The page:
Professor Stuart Wenham FTSE FIEEE FIEAust
Obituary written by Professor Martin Green, AM FRS FAA FTSE
It is with great sense of loss that we report the sudden passing of Professor Stuart Wenham, Director of the Australian Research Council (ARC) Photovoltaics Centre of Excellence at the University of New South Wales (UNSW) Sydney and recipient of the 2013 IET A F Harvey Engineering Research Prize.
Stuart was one of the world’s foremost photovoltaic device researchers, inventing or co-inventing several solar cell structures brought into manufacturing. These include the buried contact solar cell, marketed under licence by BP Solar from 1992-2006 as the company’s “Saturn” product and the self-aligned, selective emitter cell marketed by Suntech as the company’s “Pluto” product from 2009-2013, both with over AUD $1 billion in sales. He was also co-inventor of the advanced hydrogenation processes crucial to the recent uptake of the PERC cell (Passivated Emitter Solar Cell), accounting for over AUD $10 billion in sales in 2017, with work in this area supported by the Harvey prize money.
Stuart also contributed to the recent cost reductions apparent for photovoltaics through assisting former UNSW colleague, Dr Zhengrong Shi, establish and scale up manufacturing in China. This was initially via process refinement and staff training, beginning in 2002. In 2005, Stuart was appointed Chief Technology Officer (part-time) prior to Suntech’s listing on the New York Stock Exchange. Stuart was very effective in the preceding “roadshows” intended to encourage strong investor support, undoubtedly contributing to this becoming the largest technology float of 2005.
Stuart was born in Sydney, completing the BSc/BEng double degree at UNSW in 1980, topping the year and receiving the University Medal. In his final year, he took Professor Martin Green’s postgraduate solar cell course, stimulating his interest in photovoltaics as well as lifelong friendship and collaboration with Professor Green. On graduating, Stuart worked with Professor Green’s former PhD student, Dr Bruce Godfrey, establishing Australia’s first solar cell production line. One customer was BP Solar who bought the line in 1985 when BP decided to manufacture its own cells, since it was producing the best cells then available.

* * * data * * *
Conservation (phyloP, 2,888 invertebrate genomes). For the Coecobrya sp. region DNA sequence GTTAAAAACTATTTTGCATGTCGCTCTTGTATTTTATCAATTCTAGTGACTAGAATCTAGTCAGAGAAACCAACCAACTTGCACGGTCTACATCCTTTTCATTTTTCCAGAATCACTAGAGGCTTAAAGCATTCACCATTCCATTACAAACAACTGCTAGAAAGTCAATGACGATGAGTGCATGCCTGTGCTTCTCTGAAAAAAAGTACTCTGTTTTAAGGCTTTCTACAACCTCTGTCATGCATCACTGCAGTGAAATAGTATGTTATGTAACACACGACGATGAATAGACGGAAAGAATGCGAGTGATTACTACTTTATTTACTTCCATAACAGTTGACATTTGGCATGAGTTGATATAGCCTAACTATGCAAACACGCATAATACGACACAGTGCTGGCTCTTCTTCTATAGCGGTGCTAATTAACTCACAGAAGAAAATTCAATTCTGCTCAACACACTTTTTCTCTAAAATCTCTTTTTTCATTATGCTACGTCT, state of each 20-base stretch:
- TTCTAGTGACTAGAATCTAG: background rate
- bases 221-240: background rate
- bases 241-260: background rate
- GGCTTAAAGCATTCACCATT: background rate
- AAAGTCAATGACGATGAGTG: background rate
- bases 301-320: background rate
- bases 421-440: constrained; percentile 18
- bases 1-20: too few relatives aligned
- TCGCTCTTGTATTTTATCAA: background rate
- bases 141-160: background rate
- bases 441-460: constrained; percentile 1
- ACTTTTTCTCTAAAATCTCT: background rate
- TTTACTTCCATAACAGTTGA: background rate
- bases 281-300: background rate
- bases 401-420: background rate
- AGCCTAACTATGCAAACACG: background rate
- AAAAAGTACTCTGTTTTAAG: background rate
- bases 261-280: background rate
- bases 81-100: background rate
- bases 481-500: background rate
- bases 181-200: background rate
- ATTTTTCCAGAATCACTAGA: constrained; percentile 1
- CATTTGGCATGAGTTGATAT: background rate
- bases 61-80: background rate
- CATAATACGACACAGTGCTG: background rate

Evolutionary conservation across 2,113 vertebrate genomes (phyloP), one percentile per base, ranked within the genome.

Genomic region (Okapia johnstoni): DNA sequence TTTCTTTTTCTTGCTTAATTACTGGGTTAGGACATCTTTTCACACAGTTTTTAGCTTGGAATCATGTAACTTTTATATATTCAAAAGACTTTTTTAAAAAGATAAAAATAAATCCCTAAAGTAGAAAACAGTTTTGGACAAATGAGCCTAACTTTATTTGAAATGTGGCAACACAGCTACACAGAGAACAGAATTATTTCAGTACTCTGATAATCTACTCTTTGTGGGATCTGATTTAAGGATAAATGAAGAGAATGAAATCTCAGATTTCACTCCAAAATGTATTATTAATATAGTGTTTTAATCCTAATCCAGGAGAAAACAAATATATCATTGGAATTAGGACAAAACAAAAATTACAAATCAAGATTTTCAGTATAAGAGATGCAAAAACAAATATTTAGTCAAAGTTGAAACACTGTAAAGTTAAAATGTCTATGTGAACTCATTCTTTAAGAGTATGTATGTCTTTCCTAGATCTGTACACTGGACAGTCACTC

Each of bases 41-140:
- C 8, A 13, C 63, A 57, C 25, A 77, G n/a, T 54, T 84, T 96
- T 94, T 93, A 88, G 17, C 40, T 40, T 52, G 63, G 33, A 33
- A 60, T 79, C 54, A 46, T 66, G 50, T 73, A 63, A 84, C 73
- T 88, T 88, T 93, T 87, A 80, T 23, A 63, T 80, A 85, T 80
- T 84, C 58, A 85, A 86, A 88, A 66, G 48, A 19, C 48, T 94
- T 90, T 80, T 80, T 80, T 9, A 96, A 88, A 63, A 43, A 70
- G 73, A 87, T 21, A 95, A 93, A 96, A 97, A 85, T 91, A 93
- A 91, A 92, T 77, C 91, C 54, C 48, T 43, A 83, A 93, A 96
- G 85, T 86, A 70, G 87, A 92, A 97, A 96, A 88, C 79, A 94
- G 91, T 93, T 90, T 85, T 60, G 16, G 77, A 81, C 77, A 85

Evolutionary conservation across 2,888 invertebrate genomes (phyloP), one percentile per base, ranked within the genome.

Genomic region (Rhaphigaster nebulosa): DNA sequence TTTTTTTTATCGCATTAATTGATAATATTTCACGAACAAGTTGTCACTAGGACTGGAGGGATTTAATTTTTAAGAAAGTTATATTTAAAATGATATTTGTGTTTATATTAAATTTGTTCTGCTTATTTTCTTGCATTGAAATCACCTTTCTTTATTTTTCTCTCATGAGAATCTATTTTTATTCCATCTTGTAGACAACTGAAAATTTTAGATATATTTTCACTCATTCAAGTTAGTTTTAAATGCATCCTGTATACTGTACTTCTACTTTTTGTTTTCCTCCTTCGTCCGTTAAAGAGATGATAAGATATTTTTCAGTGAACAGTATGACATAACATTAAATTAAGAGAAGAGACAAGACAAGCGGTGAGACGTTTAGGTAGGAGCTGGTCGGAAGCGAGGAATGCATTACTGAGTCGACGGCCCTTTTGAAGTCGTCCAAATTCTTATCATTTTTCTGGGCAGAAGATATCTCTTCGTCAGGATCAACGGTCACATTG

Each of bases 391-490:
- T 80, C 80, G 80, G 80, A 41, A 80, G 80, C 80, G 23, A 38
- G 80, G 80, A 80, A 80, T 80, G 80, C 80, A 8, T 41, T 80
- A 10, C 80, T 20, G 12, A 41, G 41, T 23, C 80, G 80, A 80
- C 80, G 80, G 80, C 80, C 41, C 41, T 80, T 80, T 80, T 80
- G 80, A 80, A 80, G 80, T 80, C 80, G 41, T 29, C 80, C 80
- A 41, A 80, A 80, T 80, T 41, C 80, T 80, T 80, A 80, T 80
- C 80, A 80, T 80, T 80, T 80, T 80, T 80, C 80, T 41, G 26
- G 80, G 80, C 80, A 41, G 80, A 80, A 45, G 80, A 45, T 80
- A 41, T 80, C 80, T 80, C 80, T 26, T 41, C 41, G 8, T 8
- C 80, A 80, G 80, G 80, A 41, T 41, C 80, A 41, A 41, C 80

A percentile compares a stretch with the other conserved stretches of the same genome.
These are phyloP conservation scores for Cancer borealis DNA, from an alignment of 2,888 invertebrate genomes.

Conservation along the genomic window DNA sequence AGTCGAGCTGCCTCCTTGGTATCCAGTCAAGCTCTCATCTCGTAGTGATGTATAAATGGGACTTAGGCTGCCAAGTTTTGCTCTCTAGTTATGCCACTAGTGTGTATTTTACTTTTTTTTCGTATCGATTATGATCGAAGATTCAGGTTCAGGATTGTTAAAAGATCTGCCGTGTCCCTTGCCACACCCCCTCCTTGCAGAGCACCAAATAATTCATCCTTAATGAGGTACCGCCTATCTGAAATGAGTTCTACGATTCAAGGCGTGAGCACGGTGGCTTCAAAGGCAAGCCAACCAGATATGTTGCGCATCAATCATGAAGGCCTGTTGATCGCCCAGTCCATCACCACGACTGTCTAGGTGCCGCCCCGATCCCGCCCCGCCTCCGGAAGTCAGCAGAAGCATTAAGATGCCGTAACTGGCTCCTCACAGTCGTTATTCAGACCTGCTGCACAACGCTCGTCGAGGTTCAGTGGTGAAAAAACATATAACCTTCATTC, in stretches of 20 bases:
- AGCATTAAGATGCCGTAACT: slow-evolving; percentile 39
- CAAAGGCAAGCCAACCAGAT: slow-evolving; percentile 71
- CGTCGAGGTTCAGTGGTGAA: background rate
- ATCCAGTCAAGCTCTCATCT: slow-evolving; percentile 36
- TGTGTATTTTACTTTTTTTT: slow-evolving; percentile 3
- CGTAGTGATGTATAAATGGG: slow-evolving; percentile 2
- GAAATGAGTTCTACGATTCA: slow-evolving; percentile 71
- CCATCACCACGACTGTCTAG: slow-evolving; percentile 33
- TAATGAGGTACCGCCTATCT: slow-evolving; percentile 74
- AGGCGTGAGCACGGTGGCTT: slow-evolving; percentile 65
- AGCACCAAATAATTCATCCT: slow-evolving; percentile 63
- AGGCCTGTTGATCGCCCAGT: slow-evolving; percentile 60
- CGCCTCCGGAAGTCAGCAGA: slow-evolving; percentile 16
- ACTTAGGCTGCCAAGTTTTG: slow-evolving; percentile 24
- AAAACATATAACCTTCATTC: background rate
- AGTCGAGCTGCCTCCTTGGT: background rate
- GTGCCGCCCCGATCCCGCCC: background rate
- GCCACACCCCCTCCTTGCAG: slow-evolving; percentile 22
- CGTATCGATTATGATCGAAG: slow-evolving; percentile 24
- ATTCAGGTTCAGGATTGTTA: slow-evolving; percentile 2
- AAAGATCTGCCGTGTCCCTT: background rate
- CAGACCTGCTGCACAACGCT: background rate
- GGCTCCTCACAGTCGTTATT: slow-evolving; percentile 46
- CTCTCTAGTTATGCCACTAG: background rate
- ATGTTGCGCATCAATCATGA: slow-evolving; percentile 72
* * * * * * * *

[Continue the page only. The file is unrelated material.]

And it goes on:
Stuart returned to UNSW in 1983, employed on the team developing the world’s first 20% efficient silicon cell, achieved in 1985, also playing a key role in increasing this efficiency to 25% in 1999. In parallel to the earlier work, he continued his part-time PhD under Professor Green’s supervision, working on the laser processing of cells. In 1984, patent applications were filed on the buried contact cell, mentioned above, later assessed by the Australian Academy of Technology and Engineering as one of the “Top 100 Australian inventions of the 20th century”. Stuart was awarded his PhD in 1986 and was appointed as Lecturer at UNSW in 1988, Professor in 1998 and Scientia Professor in 2003.
Stuart was a superb teacher, winning the 1995 Vice-Chancellor's Award for "Teaching Excellence." In 1999, he was awarded an ARC Key Centre in Photovoltaic Engineering, initiating the launch of the world’s first undergraduate degree programme in photovoltaics in 2000 and formation of a separate School of Photovoltaic and Renewable Energy Engineering in 2006. Approximately 500 undergraduate students are presently enrolled, together with 100 PhD students. In 2003, the Key Centre was merged with an ARC Special Research Centre awarded to Professor Green, to form the ARC Photovoltaics Centre of Excellence, with Stuart as Director until the present.
Stuart was awarded several local and international prizes during his career, additional to the 2013 IET A F Harvey Engineering Research Prize. These include the 1992 CSIRO External Medal and the 1999 Australia Prize, both jointly with Professor Green, plus the 2009 IEEE William R. Cherry Award and the 2011 IEEE J. J. Ebers Award, the Electron Devices Society’s most prestigious award, as sole awardee. He was selected 2010 Professional Engineer of the Year by the Institute of Engineers, Australia and as one of “Australia’s Top 100 Most Influential Engineers” by the Institute for the following four years.
A memorial service was held on 8 January 2018, at the Sir John Clancy Auditorium on UNSW’s Kensington campus. Over 800 people from around the world attended, including many former students.